Johnn: Probably the area on the ‘net that gets the most use out of the term “meta-game” and its attendant concepts is the Usenet group, rec.games.frp.advocacy. Read it for a week and you’ll learn more about meta-game concerns than you ever wanted to know. It hosts some of the most agonizingly academic and hair-splitting discussions about character stances, play styles, the eternal question of “what is’ realism’”, and more! I love it.

Anyway, from reading that group and having been a GM who enjoys the academic side of things, here is my stab at definition for “meta-game”:”Meta” comes from the Greek, and in that language it originally meant nothing more than “next” or “after”.Aristotle’s _Metaphysics_, which deals with (among other things) “higher realities” beyond the ordinary, sensible world, probably gave us the modern meaning that implies”beyond” in a somewhat mystical sense.Nowadays, “meta” can also have a reflexive meaning, giving us ideas like “metalanguage” (a language about a language or languages), and of course, “meta-game”.

Technically, this would mean “a game of or about a game”. In practice, “meta-game” means the concerns surrounding a game that aren’t reflected neatly within the game. Who gets the pizza, how many players must show up for the game to be considered worth playing that session, whether note-passing is allowed,etc., are all “meta-game” concerns.It is a kind of game in itself because people can “play” itto try to get what they want. Of course, it’s best if people work to maximize everyone’s enjoyment, but that doesn’t always happen.

The meta-game can be fun — players who have a friendlyrivalry might reflect that in their PC’s, making the gamemore entertaining for everyone. Or, it can be harmful — theplayer who focuses so strongly on “winning” that they bullyothers into maximizing combat effectiveness when they’drather focus on character development. (The opposite ispossible too, of course, and there’s nothing wrong withdungeon crawls.)

Everyone should try to have an understanding of the meta-game issues that will be a part of every gaming group’s life. Players and GMs have different tolerance levels formeta-game intrusions during play time. For example, some groups enjoy the spice of paranoia that frequent note-passing can create, while others get upset at being forced to pay attention to a non-game mechanic that makes them break character. If you understand your group’s meta-game,it will help make gaming more enjoyable.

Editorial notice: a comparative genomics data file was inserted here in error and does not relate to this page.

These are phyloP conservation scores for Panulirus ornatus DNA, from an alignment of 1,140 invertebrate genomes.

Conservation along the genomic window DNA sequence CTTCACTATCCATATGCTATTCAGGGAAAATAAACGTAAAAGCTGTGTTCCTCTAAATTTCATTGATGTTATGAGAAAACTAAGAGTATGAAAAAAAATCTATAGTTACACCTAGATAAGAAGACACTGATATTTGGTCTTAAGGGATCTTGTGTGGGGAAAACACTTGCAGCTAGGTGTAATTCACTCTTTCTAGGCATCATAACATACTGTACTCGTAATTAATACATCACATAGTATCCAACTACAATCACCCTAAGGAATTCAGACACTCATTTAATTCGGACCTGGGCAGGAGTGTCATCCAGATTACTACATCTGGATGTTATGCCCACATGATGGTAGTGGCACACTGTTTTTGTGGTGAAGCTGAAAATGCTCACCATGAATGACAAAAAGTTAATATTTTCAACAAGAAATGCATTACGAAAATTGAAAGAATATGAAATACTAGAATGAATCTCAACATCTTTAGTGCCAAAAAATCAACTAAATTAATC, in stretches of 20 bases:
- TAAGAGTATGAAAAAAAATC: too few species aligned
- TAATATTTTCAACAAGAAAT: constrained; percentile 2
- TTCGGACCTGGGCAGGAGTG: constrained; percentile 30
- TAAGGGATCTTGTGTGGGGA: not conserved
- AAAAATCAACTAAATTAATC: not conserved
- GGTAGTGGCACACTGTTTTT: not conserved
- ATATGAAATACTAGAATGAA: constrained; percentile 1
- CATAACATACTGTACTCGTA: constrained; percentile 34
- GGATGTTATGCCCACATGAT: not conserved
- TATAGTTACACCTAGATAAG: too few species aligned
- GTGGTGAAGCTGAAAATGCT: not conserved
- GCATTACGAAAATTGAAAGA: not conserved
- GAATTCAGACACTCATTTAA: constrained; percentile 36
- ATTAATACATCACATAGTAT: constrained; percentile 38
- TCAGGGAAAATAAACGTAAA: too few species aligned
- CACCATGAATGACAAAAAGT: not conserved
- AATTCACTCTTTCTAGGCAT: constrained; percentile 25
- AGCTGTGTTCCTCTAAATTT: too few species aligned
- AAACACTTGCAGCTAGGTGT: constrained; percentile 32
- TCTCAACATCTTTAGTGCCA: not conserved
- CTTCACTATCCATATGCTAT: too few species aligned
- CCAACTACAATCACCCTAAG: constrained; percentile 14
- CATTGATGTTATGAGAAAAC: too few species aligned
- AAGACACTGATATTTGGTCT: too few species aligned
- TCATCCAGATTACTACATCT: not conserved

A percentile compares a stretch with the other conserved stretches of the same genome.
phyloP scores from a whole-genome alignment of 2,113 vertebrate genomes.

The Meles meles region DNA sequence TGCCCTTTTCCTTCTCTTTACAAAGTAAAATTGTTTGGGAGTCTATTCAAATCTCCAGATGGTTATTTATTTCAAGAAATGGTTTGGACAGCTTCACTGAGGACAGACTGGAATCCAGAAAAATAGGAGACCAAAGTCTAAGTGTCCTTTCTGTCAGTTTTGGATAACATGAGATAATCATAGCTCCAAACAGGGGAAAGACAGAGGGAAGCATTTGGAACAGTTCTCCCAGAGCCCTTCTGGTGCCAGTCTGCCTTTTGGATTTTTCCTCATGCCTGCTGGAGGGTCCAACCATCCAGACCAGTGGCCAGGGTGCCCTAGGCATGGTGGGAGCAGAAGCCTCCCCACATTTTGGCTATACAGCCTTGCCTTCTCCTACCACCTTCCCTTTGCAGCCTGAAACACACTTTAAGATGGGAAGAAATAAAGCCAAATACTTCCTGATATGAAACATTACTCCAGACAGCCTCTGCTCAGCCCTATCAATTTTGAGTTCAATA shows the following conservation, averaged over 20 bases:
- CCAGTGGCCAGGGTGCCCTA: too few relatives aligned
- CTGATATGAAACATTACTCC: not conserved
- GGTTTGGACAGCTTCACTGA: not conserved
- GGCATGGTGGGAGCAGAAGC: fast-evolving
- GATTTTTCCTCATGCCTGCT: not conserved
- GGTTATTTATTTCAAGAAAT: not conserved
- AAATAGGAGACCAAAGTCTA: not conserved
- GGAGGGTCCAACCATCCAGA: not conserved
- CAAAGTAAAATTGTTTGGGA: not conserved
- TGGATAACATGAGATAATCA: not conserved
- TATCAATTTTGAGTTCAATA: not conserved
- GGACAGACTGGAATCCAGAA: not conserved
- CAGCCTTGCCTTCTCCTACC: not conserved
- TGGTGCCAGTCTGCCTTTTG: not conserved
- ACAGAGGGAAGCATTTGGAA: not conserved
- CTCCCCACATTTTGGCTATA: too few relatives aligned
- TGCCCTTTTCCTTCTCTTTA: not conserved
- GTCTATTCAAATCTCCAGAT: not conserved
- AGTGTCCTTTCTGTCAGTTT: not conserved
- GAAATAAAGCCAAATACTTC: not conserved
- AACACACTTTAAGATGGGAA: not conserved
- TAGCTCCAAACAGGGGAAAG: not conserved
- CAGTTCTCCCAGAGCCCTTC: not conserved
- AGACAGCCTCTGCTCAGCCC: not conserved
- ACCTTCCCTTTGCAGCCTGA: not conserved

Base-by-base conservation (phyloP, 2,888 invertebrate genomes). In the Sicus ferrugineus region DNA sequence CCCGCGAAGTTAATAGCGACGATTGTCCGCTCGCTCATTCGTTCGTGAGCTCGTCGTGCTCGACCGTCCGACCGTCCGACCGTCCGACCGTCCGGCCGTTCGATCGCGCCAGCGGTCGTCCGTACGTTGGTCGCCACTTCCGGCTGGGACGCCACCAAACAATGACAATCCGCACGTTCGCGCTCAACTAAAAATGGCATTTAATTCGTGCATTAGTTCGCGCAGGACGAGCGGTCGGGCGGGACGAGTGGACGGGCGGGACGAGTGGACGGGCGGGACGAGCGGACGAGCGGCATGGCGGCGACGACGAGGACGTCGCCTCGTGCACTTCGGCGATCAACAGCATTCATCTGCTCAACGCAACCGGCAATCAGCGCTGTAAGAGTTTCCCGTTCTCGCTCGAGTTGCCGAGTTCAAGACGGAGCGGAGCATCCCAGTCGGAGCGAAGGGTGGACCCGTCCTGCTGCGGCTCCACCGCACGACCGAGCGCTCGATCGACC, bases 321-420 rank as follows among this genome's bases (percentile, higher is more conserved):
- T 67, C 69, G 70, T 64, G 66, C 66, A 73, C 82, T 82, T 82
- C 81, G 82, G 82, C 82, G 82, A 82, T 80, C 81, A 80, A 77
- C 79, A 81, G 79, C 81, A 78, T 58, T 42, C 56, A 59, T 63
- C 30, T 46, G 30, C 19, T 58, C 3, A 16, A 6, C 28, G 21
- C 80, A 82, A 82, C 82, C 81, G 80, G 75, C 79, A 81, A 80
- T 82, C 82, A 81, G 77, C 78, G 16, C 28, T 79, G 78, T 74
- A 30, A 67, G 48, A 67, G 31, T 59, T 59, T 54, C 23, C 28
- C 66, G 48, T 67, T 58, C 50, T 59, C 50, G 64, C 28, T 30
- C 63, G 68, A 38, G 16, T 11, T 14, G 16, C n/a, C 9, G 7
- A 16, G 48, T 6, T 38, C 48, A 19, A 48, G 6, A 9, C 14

Some groups actually have a written “contract” to cover meta-gameconcerns, though this isn’t necessary for everyone. It may seem burdensome and annoying to pay attention to these factors, especially for the always-harried GM, but it’s worth educating yourself about.

Tips From Roleplaying Tips Game Masters

Have a roleplaying tip you’d like to share? E-mail it to [email protected] – thanks!

Use Sim Earth For World Building

From Mike D.

Have you ever considered the use of software, such as Sim Earth (easily found in discount bins), to help map out a world? Use the random generator and add a few new effects,such as cranking up the Vulcanism and greenhouse effect. Let it run to the level of technology you want and then you have a randomly generated world for exploring.

The game also has a snapshot feature (under File) that allows you to save a screen image in pcx format.

Easy, and a new world every time. [Johnn: And I believe that Sim Earth comes in PC and Macformats.]

Graphic of section divider

The Three Types Of Gamers

From Roger H.

It’s been said there are three types of RPG fans. No, not real men, real roleplayers, and real munchkins, but gamists, simulations, and dramatists.


The gamist sees the whole RPG thing as just another type of game, and so is primarily concerned with winning. Though the qualifications for victory change with setting and character, gamists tend to make victory (however defined)their top priority.


Simulationists, on the other hand, treat the game rules as attempts to simulate a make-believe reality accurately.Scenarios must make logical sense (at least according to the game’s genre) or they’re no fun.


Dramatists are concerned with how a game plays out as a work of fiction, a story. They tend to see themselves as both audience and cast, and are interested in the game mainly for the possibilities of dramatic conflict and character development. In short, if it’s not adaptable into something worth reading, it’s a failure.